Marine archeology is quickly emerging as the next, big investment opportunity. With professional exploration companies developing more sensitive and detailed underwater search equipment, the odds are increasing of a huge payday for some and reclamation of precious artifacts for many countries and their museums.
Sonar detectors and sophisticated radar have replaced the swashbuckling eye patches and bottles of rum from days gone by. But the adventurers on the high seas today are after much larger conquests. The largest shipwreck salvage companies are now using the same type of tools used by big oil firms to locate deep sea drilling potential. The most expensive projects, usually in very deep waters, can cost upwards of $30 million dollars to complete.
“There are multi-hundreds of billions of dollars of potential in this industry,” says Sean Tucker, founder and managing member of Galleon Ventures, a U.S. shipwreck and salvage exploration company. “Treasure bearing ships that have historical artifacts, coins, and emeralds dating back hundreds of years, lying at the bottom of the sea just waiting to be brought to the surface“, he adds.
UNESCO estimates there to be as many as three million shipwrecks scattered across the bottom of the world’s oceans. Although Tucker points out that only 3,000 of these are likely to bear treasure of any value, recent discoveries such as the $3 billion of platinum located on a World War II merchant vessel by Sub Sea Research, confirm the industry’s potential.
Dr. Lucy Blue from the Centre for Maritime Archaeology at the UK’s University of Southampton, voices concern about the methods of some smaller operators in the industry. She says that some companies plunder sunken wrecks without concern for their archaeological and academic value, leading to the destruction of important sites.
“When you dig a hole in the ocean you are effectively destroying the archaeological evidence. If you don’t do that in a systematic way you are destroying important knowledge of past maritime activities. You have to question ultimately what is happening with what is found. Are the artifacts held in a collection that people can benefit and learn from or are they being distributed and sold for the profit of a few?”, says Blue.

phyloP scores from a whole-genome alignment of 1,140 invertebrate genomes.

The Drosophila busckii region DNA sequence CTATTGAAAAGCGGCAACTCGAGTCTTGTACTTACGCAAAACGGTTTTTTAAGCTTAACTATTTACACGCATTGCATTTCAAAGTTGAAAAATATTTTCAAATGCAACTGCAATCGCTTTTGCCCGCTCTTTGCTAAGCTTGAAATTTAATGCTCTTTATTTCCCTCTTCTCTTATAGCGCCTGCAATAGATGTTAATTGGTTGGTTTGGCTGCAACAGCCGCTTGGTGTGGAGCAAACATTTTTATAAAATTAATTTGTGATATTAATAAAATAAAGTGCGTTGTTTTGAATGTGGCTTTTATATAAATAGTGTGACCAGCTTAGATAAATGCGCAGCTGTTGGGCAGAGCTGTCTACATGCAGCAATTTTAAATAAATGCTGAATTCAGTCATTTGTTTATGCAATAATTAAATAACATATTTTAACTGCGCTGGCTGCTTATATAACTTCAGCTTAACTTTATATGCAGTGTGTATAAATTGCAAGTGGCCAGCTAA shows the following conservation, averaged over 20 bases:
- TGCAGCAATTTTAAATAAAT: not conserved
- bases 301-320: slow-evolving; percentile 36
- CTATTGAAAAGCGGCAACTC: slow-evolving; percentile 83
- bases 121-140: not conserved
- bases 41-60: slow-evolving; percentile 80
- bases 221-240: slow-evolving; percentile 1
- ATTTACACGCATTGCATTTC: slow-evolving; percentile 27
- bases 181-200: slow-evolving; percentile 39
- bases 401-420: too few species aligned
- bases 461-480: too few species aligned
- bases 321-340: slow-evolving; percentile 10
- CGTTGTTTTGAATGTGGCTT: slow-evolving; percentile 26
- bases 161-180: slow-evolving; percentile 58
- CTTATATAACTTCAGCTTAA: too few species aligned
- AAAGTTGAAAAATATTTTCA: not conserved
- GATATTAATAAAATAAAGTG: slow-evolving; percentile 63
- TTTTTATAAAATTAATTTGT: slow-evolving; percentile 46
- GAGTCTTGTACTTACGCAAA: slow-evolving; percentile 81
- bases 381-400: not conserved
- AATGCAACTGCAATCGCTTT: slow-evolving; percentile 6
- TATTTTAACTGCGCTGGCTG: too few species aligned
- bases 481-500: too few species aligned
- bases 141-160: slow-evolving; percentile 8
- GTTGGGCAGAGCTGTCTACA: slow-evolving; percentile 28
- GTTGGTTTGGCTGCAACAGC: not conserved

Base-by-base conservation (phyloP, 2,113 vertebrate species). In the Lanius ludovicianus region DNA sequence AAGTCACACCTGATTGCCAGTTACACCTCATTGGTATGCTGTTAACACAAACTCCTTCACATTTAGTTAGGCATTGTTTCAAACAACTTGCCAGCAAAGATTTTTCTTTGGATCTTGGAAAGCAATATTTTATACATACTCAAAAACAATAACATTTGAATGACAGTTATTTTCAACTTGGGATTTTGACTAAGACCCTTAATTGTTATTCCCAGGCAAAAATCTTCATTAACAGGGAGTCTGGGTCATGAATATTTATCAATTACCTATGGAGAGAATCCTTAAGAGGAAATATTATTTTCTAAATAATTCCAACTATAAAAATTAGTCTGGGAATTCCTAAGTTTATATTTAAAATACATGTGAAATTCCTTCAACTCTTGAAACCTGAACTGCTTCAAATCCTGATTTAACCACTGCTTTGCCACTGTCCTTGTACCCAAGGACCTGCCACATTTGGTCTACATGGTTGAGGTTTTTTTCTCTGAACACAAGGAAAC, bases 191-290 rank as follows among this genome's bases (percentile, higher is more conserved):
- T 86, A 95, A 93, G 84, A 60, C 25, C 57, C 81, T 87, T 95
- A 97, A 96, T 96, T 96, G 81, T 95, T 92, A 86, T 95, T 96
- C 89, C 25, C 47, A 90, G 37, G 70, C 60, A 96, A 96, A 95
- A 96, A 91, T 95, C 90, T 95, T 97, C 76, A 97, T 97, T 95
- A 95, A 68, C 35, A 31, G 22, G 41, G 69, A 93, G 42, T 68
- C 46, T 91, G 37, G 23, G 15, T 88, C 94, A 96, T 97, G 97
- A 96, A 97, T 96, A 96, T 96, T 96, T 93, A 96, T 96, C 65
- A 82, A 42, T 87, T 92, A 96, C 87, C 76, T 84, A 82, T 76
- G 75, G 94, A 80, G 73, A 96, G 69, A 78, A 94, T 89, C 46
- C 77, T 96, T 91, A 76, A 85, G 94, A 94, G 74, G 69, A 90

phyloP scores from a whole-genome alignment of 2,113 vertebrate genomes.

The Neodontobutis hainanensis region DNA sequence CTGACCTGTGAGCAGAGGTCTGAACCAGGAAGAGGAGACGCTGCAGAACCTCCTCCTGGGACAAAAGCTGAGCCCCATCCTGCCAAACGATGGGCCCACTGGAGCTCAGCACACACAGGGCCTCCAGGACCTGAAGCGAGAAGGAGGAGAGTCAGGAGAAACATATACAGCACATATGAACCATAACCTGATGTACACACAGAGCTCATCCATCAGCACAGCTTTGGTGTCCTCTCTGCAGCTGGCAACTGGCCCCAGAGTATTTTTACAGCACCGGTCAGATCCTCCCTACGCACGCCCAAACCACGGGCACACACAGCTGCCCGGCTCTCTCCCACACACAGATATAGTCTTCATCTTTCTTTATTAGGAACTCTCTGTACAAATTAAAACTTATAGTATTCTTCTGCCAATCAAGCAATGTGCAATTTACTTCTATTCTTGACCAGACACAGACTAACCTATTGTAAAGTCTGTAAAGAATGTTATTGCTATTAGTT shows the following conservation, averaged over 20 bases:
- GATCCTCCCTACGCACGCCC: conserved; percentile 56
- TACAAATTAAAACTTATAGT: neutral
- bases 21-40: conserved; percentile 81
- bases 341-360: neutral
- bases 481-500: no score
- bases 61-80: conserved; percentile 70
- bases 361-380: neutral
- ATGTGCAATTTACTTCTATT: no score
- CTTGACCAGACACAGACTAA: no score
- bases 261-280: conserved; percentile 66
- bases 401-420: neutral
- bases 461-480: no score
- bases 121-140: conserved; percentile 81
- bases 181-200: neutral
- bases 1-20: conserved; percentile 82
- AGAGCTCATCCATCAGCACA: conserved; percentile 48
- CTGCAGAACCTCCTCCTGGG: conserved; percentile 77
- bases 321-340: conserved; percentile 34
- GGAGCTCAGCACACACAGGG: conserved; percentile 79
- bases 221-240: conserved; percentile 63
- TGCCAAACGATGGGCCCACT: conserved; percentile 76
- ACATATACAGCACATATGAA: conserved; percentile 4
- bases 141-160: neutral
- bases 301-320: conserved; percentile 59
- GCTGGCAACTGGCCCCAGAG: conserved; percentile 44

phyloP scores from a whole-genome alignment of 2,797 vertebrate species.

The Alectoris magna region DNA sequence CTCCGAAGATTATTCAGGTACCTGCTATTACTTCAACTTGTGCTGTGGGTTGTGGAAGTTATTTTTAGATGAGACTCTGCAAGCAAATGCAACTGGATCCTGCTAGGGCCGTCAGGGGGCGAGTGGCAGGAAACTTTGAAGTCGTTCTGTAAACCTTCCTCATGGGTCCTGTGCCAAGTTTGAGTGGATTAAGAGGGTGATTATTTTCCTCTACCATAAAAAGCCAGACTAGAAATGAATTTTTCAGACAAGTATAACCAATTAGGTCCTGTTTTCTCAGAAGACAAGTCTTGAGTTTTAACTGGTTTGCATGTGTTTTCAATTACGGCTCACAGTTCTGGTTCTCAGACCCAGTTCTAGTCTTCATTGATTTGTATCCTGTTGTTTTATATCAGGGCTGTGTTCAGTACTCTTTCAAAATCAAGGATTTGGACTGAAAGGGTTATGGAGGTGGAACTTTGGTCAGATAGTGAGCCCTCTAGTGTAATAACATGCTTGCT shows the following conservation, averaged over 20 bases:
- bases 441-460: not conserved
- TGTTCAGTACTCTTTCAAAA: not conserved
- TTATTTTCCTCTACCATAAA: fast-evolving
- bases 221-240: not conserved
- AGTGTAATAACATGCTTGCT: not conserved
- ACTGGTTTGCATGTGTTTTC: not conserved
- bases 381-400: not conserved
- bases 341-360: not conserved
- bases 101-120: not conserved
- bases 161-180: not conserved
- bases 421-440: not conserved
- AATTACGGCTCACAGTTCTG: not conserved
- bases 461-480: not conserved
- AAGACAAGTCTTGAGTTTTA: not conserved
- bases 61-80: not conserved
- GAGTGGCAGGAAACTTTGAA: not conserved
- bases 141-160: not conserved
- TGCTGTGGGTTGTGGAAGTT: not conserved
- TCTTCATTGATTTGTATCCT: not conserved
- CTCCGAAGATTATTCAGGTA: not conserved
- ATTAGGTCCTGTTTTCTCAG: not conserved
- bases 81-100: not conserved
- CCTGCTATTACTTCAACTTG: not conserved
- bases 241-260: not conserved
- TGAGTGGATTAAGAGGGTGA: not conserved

Not only is this frustrating from an academic perspective, she adds, but it also ensures that important monuments to maritime history are kept locked away in the hands of private collectors.
But there is value to salvage companies in the long term to cooperate with international laws and to work to the highest ethical and archaeological standards. Given the considerations of shareholders and private investors, Tucker says:
“There’s nothing worse than taking your investors money and then having a government tell you can’t keep the treasure you’ve found,” he says.
He also cites his own company’s work with the government of Colombia where they are negotiating a “host country contract” to explore various underwater wrecks, divide the profits of any treasure recovered as well as providing items of significant historical importance to national museums and galleries as a responsible and productive way to conduct the recovery efforts.
An agreement between Florida based Odyssey Marine and the British government to locate the wreck of the 17th century ship HMS Sussex is an example of how private businesses and sovereign countries can cooperate to their own mutual benefit.
Mark Gordon, president of Odyssey, says at least 100 ships on their watch-list are known to have values in excess of $50 million dollars.
In May of 2007, Odyssey reported they had salvaged what could be the richest shipwreck treasure in history at the time, bringing home 17 tons of 400-year-old silver and gold coins worth an estimated $500 million from an undisclosed site in the Atlantic Ocean.
“We have treated this site with kid gloves, and the archaeological work done by our team out there is unsurpassed,” said Odyssey’s chief executive, John Morris. “We are thoroughly documenting and recording the site, which we believe will have immense historical significance.”
The company also salvaged more than 50,000 coins and other artifacts from the wreck of the SS Republic off Savannah, Georgia, in 2003, making millions of dollars.
Previously, the richest ever reward was recovered from the Spanish galleon Nuestra Señora de Atocha, which sank in 1622. Mel Fisher, the treasure-hunting pioneer, found it in 1985 off Key West Florida, retrieving a reported $400 million in coins and other treasure. However, the sterncastle of the ship, believed to be carrying the bulk of the treasure, has never been found.